College $ports: #MissionorMoney was a learning experience for me
Posted September 24, 2013
Updated September 25, 2013
Our goal in the documentary College $ports: #MissionorMoney was to show how complex college athletics can be.
It’s a near-impossible balancing act to field competitive sports teams that generate millions of dollars in an academic setting.
“Our athletic programs are basically running a sports business in an educational setting,” explained ACC commissioner John Swofford. "And those two things need to be balanced appropriately.”
We tried to get insight from all angles of the story. We talked to those with academic priority like Duke professor Orin Starn. “The reality right now is that Division I universities across the country are running this billion-dollar sports entertainment complex,” Starn said. “And I don’t think that sounds very good to put up front in your mission statement.”
We interviewed those who make a career out of college athletics including athletic directors, broadcasters and coaches. “You worship at the altar of your program,” former ECU, Boston College and NFL coach Steve Logan said. “You do what it takes to win the football game, to do the best you can to do it the right way, but don’t tell me you’ve never broken a rule. Don’t tell me that.”
Programs have cheated to win and bent the rules to keep players academically above ground. Players have accepted money and impermissible benefits but also feel they should be getting more than the value of their scholarship.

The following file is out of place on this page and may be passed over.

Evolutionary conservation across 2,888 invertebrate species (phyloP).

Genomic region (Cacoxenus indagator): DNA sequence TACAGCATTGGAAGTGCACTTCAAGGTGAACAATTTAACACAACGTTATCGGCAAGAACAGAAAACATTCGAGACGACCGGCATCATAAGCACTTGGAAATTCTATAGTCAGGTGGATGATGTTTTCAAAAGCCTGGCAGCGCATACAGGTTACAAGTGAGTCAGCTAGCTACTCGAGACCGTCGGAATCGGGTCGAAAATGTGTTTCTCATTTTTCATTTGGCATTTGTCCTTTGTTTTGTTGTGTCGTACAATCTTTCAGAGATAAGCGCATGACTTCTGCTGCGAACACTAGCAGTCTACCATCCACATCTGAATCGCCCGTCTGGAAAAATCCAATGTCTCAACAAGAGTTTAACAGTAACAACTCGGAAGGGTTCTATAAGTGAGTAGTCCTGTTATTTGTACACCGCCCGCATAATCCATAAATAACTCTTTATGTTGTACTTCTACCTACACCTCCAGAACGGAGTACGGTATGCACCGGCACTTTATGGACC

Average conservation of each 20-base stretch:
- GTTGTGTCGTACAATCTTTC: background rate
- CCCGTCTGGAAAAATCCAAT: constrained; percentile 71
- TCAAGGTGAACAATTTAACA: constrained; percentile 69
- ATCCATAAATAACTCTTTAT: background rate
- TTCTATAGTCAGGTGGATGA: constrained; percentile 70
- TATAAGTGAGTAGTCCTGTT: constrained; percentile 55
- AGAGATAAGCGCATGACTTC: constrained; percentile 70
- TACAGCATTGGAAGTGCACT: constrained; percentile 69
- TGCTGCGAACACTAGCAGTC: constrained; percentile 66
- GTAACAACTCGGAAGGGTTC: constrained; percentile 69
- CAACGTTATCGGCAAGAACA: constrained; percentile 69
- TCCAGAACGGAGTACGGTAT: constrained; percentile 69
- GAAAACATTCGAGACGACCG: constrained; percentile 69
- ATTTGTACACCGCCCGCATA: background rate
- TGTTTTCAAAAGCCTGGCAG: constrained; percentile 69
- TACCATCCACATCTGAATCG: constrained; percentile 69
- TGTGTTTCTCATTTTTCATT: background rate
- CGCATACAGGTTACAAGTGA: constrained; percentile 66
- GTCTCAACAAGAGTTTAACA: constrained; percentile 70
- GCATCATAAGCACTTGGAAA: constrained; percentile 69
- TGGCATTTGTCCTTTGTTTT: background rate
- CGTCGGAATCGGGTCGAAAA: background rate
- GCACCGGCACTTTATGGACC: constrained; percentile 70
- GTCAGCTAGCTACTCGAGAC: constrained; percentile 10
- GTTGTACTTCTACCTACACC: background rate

The mission statement of college athletics is incredibly murky, but fans continue to pour their hearts, souls and money into the schools they cheer for.
“As a scholar who’s worked and written about the history of sports,” Starn said, “I can say that I don’t think there’s ever been a society in human history that has been as obsessed and as crazy enthusiastic about sports as America in 2013.”
UNC system President Tom Ross agrees. “The American public is really where the control of all this is, because it is the American public that has become very devoted to college athletics.”
Charles Clotfelter is a professor of public policy, economics and law at Duke. He also wrote the book, Big Time Sports in American Universities. “The conclusion I came up with is that the trustees want to have competitive teams, period. End of story,” he said.
Working on the documentary gave me this perspective on college athletics: It’s like a Rubik’s Cube. Some see it as impossible to solve, but it’s entertainment that people keep spending money on.